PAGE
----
Back to the future in local authority housing?

Grant funding, the Housing Revenue Account and Local Housing Companies

Martin Wicks (Labour Campaign for Council Housing) and Paul Watt (Birkbeck,
University of London & LCCH) are presenting a paper at the 2021 Housing Studies
Association Conference – Preparing for the future and learning from the past – on
Thursday 15th April.

Conference information is available here:

The paper traces the historical significance of central government grant funding for local authority housing in England since the early 20th century and the role played by Housing Revenue Accounts (HRAs). The current number of local authority homes in England is under 1.6 million due to central government ceasing to provide grant to support building since the 1980s, plus Right-to-Buy sales.

Since 2010, councils aspiring to build rented housing have utilised Special Purpose Vehicles (SPVs) via
Local Housing Companies (LHCs). These mechanisms have been championed as fostering a 21st century revival of council housing in austere times (Morphet and Clifford, 2021), although critics regard SPVs/LHCs as merely a reworking of neoliberalism (Beswick and Penny, 2018). This paper argues that SPVs/LHCs do not provide an adequate financial basis for local authority building or maintenance, and do not represent a move beyond neoliberalism.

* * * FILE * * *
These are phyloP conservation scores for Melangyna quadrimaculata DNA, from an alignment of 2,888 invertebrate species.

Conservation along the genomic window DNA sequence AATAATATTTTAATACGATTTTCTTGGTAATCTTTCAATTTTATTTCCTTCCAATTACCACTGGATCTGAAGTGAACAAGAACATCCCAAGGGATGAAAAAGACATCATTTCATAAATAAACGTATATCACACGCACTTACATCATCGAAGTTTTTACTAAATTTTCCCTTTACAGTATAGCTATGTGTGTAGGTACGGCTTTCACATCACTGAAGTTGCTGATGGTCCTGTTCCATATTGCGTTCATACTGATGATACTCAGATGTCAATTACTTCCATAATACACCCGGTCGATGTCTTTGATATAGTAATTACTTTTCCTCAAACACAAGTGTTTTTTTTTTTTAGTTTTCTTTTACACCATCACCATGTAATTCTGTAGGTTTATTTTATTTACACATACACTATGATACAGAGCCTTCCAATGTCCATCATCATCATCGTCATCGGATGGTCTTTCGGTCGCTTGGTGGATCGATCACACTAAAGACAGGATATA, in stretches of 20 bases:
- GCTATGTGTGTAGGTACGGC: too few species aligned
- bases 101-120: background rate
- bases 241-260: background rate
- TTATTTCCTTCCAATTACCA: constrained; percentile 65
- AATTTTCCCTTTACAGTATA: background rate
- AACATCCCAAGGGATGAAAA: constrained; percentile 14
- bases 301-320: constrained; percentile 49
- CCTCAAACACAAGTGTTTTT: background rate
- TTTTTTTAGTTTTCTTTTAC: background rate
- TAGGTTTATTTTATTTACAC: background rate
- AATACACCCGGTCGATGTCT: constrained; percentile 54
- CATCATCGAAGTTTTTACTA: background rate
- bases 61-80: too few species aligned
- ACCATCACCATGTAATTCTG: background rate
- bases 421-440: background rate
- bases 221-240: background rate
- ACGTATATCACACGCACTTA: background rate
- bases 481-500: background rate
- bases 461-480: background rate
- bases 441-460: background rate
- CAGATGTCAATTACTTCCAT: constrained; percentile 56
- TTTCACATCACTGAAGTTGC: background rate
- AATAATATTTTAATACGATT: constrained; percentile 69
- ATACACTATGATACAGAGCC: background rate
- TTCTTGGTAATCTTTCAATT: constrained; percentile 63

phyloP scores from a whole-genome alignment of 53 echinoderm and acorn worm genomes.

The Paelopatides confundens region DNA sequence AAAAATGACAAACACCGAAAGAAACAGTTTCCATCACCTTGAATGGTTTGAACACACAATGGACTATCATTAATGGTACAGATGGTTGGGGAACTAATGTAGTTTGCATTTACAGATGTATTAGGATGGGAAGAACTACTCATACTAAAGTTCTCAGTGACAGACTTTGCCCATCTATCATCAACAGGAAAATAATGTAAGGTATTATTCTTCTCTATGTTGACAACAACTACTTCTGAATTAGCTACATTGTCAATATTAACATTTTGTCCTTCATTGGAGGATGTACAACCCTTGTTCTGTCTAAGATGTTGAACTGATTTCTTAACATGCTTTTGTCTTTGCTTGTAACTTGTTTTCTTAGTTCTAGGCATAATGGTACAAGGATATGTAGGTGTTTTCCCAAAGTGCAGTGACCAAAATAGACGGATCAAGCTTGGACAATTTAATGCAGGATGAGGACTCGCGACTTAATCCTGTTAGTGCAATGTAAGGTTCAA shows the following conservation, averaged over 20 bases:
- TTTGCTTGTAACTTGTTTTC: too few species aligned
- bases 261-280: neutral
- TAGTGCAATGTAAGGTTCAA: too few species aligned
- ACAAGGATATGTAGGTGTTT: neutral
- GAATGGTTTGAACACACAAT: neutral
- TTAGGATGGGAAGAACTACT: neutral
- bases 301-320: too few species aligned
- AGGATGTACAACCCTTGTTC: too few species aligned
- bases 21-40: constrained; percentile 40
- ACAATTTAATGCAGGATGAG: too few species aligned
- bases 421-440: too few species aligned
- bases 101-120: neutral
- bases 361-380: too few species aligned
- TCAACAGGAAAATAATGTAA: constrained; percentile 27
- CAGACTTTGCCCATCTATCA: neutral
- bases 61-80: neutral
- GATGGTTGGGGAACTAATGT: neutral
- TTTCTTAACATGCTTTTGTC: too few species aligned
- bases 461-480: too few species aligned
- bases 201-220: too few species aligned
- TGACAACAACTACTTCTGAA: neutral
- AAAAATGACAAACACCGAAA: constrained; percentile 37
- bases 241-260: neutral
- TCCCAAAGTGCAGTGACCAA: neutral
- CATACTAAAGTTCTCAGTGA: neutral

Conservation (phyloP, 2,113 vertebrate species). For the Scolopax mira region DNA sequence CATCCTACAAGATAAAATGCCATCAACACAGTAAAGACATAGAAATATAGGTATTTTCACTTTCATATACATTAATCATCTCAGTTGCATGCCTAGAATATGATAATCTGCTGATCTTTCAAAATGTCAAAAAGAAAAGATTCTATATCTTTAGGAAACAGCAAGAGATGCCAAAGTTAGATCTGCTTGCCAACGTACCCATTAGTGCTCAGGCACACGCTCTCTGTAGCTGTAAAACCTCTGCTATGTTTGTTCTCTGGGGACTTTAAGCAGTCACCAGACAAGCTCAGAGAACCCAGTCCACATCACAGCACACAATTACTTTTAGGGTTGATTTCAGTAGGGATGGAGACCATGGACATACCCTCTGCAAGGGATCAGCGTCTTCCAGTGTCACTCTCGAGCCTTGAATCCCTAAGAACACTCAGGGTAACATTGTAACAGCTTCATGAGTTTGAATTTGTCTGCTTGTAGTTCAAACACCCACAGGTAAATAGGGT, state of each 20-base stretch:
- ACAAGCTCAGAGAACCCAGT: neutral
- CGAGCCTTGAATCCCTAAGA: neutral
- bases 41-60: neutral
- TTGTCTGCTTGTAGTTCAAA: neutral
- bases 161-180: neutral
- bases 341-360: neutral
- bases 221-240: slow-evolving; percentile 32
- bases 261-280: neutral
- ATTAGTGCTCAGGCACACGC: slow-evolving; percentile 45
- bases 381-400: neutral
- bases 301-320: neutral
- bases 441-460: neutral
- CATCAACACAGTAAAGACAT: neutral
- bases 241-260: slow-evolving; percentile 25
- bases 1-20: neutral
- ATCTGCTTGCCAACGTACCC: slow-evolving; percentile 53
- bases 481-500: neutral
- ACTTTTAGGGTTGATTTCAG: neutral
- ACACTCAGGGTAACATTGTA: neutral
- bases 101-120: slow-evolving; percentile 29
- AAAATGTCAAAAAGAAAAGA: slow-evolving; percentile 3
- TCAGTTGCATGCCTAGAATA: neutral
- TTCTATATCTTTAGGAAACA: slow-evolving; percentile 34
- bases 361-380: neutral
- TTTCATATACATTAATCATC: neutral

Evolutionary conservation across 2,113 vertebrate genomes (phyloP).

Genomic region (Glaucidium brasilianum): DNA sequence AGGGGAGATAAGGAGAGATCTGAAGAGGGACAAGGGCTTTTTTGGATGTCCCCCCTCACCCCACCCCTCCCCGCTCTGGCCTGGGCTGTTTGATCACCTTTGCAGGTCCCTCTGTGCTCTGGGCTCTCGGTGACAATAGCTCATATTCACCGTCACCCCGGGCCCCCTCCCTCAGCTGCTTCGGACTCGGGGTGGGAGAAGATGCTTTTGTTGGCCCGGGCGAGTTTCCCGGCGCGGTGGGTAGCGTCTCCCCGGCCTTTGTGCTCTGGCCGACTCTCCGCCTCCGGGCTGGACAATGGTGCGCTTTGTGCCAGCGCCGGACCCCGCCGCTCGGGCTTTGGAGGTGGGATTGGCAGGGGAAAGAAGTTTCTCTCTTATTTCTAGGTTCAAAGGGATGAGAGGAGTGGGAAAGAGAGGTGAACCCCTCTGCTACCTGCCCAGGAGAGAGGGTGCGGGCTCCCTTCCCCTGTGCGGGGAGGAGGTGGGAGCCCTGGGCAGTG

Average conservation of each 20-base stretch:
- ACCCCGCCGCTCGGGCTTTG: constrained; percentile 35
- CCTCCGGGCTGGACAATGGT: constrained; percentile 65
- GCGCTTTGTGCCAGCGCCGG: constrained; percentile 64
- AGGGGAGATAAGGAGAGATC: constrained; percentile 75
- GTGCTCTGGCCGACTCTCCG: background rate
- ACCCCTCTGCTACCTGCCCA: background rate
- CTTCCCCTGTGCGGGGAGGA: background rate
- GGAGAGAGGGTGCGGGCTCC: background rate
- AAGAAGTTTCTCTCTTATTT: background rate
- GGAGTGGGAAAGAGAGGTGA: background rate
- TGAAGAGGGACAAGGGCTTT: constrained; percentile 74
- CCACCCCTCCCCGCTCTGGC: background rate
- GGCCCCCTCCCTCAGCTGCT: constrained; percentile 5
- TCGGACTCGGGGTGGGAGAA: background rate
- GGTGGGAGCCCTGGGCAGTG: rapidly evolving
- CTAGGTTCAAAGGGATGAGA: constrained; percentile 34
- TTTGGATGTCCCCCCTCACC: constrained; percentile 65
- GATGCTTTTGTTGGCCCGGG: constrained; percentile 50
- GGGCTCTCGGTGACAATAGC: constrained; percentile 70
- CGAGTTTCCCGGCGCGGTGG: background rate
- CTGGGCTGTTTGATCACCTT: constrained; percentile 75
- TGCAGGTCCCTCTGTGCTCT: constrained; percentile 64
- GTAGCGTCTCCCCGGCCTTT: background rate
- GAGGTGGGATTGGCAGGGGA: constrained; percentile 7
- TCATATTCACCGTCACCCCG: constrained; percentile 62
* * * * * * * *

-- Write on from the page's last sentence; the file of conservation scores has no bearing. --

The HRA presents no inherent technical obstacles to building council housing, although HRAs are grossly under-funded, particularly as a result of the 2012 ‘debt settlement’ when ‘self-financing’ was
introduced. Grant provided by the Public Works Loans Board to HRAs remains the only credible means of building council housing at the necessary scale to solve the contemporary housing crisis.

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